Ontario Stroke Evaluation Report 2018: Stroke Care and Outcomes in Complex Continuing Care and Long-Term Care

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Each year, approximately 1,300 individuals in Ontario are admitted to long-term care (LTC) within 180 days of an acute care hospitalization for stroke or transient ischemic attack (TIA).  To better understand the sociodemographic characteristics and burden of care for stroke survivors admitted to LTC, a new provincial report was released by CorHealth Ontario and the Institute for Clinical Evaluative Sciences, entitled:  Ontario Stroke Evaluation Report 2018: Stroke Care and Outcomes in Complex Continuing Care and Long-Term Care. This report provides a review of data between 2010 and 2015, and delves into the nature and extent of rehabilitation therapy and stroke best practices available to stroke survivors in these settings.

The intent of this report is to inform system planning, facilitate and advocate for system change, and identify opportunities for quality initiatives and research.

Of stroke survivors residing in LTC, key findings for 2014/15 include the following:

  • 2% were women
  • 3% required extensive assistance with activities of daily living
  • 8% were at high risk for depression
  • 4% experienced bowel incontinence and or 61.3% were reported to have bladder incontinence
  • 3% had severe cognitive impairment
  • 6% were considered to be socially engaged
  • 9% were admitted to inpatient rehabilitation prior to admission to LTC (an increase from 21.5% in 2010/11)
  • 4% did not receive any core therapies (i.e. physiotherapy, occupational therapy and speech-language pathology) and no stroke survivors received all three core rehabilitation therapies. Given that time spent in therapist-supervised core rehabilitation is calculated over a 7-day period, the median number of minutes of physiotherapy received per day was 6.4.  Only negligible amounts of occupational therapy and speech-language therapy services were provided.
  • 4% received nursing restorative care programming (a decrease from 28.5% in 2010/11)
  • 5% experienced a fall
  • 3% diagnosed with atrial fibrillation received anticoagulant medication within 90-days of discharge from acute care
  • 1% died within 6 months of admission to LTC following their acute stroke or TIA.

Also of note were the low health-related quality of life scores (mean = 0.37 out of 1) and the proportion of stroke survivors in LTC over 85 years of age, which increased from 36.1 to 40.8 per cent over the five-year period.

Conclusions from the report specific to LTC are outlined below:

  1. Stroke survivors in LTC settings have high care needs requiring extensive assistance with activities of daily living. Their low degree of social engagement and poor health-related quality of life are concerning.
  2. Rehabilitation for stroke survivors in LTC is almost exclusively physiotherapy. The time spent in rehabilitation therapy and recreation therapy per day is minimal, and access to physiotherapy and nursing restorative care in LTC has declined over time. The low health-related quality of life scores may be attributed to the limited rehabilitation, nursing restorative care and recreation therapy, and the prevalence of depression and pain.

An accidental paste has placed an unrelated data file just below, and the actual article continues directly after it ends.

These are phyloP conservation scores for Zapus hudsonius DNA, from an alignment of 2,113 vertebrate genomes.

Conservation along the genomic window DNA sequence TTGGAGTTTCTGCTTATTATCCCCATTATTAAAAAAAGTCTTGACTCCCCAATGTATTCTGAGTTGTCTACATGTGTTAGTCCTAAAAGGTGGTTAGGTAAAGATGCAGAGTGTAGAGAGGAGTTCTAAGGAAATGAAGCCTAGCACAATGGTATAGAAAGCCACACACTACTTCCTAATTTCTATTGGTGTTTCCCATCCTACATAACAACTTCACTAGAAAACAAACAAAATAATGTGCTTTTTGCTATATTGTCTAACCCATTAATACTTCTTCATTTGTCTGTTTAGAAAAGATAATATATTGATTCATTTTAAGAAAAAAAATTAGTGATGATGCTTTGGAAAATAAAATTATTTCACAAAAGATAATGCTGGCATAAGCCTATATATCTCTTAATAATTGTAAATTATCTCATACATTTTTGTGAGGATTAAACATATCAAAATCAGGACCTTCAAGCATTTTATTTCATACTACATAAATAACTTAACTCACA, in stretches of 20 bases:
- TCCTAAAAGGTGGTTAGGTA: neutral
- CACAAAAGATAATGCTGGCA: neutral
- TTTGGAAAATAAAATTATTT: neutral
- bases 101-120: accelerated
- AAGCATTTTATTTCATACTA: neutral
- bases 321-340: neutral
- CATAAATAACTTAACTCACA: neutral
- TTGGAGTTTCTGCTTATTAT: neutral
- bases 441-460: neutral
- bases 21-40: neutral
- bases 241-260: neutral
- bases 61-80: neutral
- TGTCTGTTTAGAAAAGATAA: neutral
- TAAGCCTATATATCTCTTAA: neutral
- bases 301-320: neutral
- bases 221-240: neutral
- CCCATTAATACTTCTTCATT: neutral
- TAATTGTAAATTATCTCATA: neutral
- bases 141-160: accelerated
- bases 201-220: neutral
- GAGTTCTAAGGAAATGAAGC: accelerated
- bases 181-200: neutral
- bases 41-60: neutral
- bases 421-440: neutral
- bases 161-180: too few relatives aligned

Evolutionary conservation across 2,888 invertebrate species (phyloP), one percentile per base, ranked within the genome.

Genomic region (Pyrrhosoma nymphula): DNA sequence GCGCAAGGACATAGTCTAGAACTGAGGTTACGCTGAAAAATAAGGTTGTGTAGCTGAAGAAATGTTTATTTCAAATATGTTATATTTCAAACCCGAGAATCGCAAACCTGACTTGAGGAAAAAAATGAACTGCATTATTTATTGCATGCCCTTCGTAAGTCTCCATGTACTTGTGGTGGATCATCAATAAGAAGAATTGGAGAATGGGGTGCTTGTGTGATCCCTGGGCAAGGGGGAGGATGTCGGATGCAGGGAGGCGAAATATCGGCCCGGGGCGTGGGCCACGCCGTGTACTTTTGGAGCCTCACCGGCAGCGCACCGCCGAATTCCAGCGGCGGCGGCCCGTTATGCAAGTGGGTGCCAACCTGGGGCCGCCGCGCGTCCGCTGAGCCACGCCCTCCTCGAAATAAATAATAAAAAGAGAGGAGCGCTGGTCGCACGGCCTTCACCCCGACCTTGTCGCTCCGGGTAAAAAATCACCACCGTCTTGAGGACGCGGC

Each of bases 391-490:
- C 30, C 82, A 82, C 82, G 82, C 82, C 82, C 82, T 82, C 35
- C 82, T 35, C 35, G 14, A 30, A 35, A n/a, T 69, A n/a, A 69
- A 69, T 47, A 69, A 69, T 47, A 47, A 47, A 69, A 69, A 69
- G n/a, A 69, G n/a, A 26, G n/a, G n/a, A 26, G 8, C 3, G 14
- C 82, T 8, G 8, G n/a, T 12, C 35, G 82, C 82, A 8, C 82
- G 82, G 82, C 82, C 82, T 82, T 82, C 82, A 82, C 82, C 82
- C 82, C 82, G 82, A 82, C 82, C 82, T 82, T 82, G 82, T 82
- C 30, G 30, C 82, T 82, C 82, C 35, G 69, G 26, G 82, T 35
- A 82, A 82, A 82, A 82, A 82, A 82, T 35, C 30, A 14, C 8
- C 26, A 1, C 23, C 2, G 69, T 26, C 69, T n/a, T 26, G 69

3. Defining the role of LTC in the stroke recovery trajectory will become more imperative as the shifting demographic is predicted to result in an increasing number of LTC admissions and increased stress on the overall health care system.

MORE: PUTTING A STROKE COACH IN EVERY PATIENT’S CORNER

This report also outlines the following recommendations specific to LTC which address changes at the system, regional and facility level:

  1. Limited provision of rehabilitation to stroke survivors in LTC warrants review of resource allocation/care models for rehabilitation therapy and nursing restorative care programming to inform an appropriate model for this setting.
  2. Regional Stroke Network Community and LTC Coordinators should advance stroke best practices and LTC staff education by:
    • Leveraging existing stroke care resources (e.g. Taking Action for Optimal Community and Long-Term Stroke Care©, Stroke Care Plans for LTC, etc.), existing technology (learning management systems, software solutions) and partnering with stakeholders such as the RNAO LTC Best Practice Coordinators.
    • Supporting specialized training of LTC staff in secondary stroke prevention and highly prevalent post stroke complications such as urinary incontinence, fall prevention, pain management, and post stroke depression.
    • Supporting LTC facilities in modifying care planning libraries to include best practice care interventions as outlined in the Stroke Care Plans for LTC (e.g., integrate the Stroke Care Plans into care planning libraries where gaps are identified).
    • Collaborating with LTC facilities to sustain current efforts and explore further innovations in fall prevention strategies and programs to promote safe mobility.

The LTC representative from your Regional Stroke Network is available to provide further information and to support quality initiatives aimed at enhancing  best practice stroke care provided to residents of Ontario LTC Homes. To access this representative within your area, please email CorHealth Ontario at info@corhealthontario.ca.

Submitted by Community & LTC Coordinators of the Ontario Regional Stroke Networks.